In fact, every expert of which I know believes the Earth is warming. The question concerns the reason. How much is natural, perhaps a recovery from the Little Ice Age, and how much results from human activity?

  12. Ael: “I have not seen many AGW skeptics address this point. FM, do you know of any links where I could explore plausible explanations of this phenomena in a non-AGW world?”

    There’ve been icebergs being formed off these shelves for eons. You’d have to think that they naturally fluctuate back and forth in size just like glaciers on top of mountains do. I think that is just common sense interpretation of limited observations of the Antarctic and Arctic ice shelves, and passes the Ockham’s Razor test. It doesn’t require an involved explanation like AGW.

    How “ancient” are these shelves anyway? Maybe a thousand years old? See “Antarctica’s Wilkins Ice Shelf eroding at an unforeseen pace“, Christian Science Monitor, 28 March 2008 — Excerpt:

    “Although it’s been stable for as long as scientists have been able to reach the continent and study it, the shelf scientists see crumbling today appears to have formed either between the Roman era and the Medieval Warm Period or with the onset of the Little Ice Age.”

    We’ve only been observing them for about 200 years, intensively in a scientific manner only about 30-50 years. That’s hardly enough time to establish a “trend” in natural phenomena, because one has no idea of the historic mean. Wilkins ice shelf is less than 1% of the total area of Antarctic ice shelves. If Antarctica loses one Wilkins size ice shelf every few decades (is there any reason to think they are collapsing any faster than that?), the natural replenishment of the shelves by their continuing formation is in equilibrium.

    OTOH, if many of these ice shelves are relics of the Little Ice Age, than the Earth’s continued recovery from that cold spell is a simple natural reason for the shelves again disappearing. Given that low-lying lands like Florida and Bangladesh still existed in the medieval warm period, threats of “rising sea levels” from a return to a similar climate seems misplaced and agenda-driven.

    AGW proponents cardinal mistake is assuming the climate of the 1850-1950 period is somehow “normal” and must be retained against supposed climate change caused by industrialization, even though the Earth has obviously experienced significant natural temperature swings far in excess of anything AGW proponents predict.
    .
    .
    Fabius Maximus replies: You raise a point often ignored. When we have a short baseline of observations — often only a few decades of accurate observations — it is easy for natural phenomena to move at “record” rates. Long-term records are usually produced using proxies, a speculative process at best.

  13. I have heard it reported that the oldest ice in the Ayles ice shelf was 3000 years old. I don’t know how old the oldest ice in the Wilkins one was.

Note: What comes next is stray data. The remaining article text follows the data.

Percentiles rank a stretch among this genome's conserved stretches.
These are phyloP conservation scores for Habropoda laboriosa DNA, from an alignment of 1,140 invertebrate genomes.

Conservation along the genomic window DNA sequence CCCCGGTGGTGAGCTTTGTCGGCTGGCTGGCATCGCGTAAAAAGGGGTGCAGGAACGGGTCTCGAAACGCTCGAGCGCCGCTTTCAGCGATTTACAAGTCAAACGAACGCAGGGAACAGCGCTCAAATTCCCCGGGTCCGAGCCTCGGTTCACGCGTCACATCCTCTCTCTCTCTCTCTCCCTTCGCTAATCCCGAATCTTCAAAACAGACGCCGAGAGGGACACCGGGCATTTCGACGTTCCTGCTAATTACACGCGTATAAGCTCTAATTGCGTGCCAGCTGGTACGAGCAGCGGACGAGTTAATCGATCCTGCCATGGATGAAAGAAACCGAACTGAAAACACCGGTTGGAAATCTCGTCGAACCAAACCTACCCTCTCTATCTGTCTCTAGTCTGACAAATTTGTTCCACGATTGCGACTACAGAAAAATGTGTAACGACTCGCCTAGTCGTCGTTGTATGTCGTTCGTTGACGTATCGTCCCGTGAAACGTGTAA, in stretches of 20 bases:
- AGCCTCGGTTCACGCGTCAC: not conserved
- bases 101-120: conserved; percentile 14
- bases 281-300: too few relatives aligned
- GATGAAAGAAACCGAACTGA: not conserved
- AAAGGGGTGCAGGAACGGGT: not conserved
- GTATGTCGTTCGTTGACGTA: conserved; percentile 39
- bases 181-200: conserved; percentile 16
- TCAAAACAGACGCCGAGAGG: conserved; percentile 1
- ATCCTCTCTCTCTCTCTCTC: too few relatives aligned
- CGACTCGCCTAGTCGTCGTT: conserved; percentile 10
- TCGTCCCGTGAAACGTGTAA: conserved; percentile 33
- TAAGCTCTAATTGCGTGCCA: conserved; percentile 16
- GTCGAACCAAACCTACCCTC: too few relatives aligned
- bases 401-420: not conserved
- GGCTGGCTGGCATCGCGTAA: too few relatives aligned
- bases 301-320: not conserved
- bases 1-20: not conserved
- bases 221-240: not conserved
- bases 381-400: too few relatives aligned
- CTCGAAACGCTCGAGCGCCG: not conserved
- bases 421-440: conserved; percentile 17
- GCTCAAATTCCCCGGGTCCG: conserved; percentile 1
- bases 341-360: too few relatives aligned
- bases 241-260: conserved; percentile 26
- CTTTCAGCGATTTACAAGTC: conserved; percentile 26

The Larsen B ice shelf had ice that was apparently 10,000-20,000 years old.
    http://globalpublicmedia.com/transcripts/457
    http://antarcticsun.usap.gov/science/contentHandler.cfm?id=1482

    This is third hand reporting, I have no special knowledge.
    .
    .
    Fabius Maximus replies: Me, neither. But as the last ice age fades into the past, should we not expect to see melting of ancient ice? And, on a shorter time scale, as temperatures bounce from the lows of the Little Ice Age, should we not expect melting of 200-500 year old ice?

    As a reminder of cold within recent history, as climate cycles go, see this: “1709: The year that Europe froze“, New Scientist, 7 February 2009.

  14. FM: “You raise a point often ignored. When we have a short baseline of observations — often only a few decades of accurate observations — it is easy for natural phenomena to move at “record” rates. Long-term records are usually produced using proxies, a speculative process at best.”

    The same note applies to economics and proclimations that “the worst whatever event” just happened, when the record only goes back 40 years.

    OTOH, the main topic of your blog, geopolitics and war has a rather lengthy record of recorded history going back thousands of years. Mistakes made by the Egyptian and Persian and Chinese Empires of the era before Christ can be read about and learned from today.
    .
    .
    Fabius Maximus replies: Great point, thanks!

  15. Fine link, FM, which almost answers my CO2 question:
    Some of the plants were exposed to atmospheric CO2 levels of 550 parts per million (ppm), the level predicted for the year 2050 if current trends continue. These were compared to plants grown at ambient CO2 levels (380 ppm).
    380 ppm is 0.000380 = 0.0380% of the atmosphere. So 0.038% rising to 0.055% of CO2 is admittedly a huge % increase in CO2, but it’s a tiny fraction of air.

    Doubling tiny tiny is still tiny.
    .
    .
    Fabius Maximus replies: The models show increased warming as a result of “forcings”, largely feedback cycles. Warming increases amount of evaporation, the additional water vapor acts as a powerful greenhouse gas. More warming.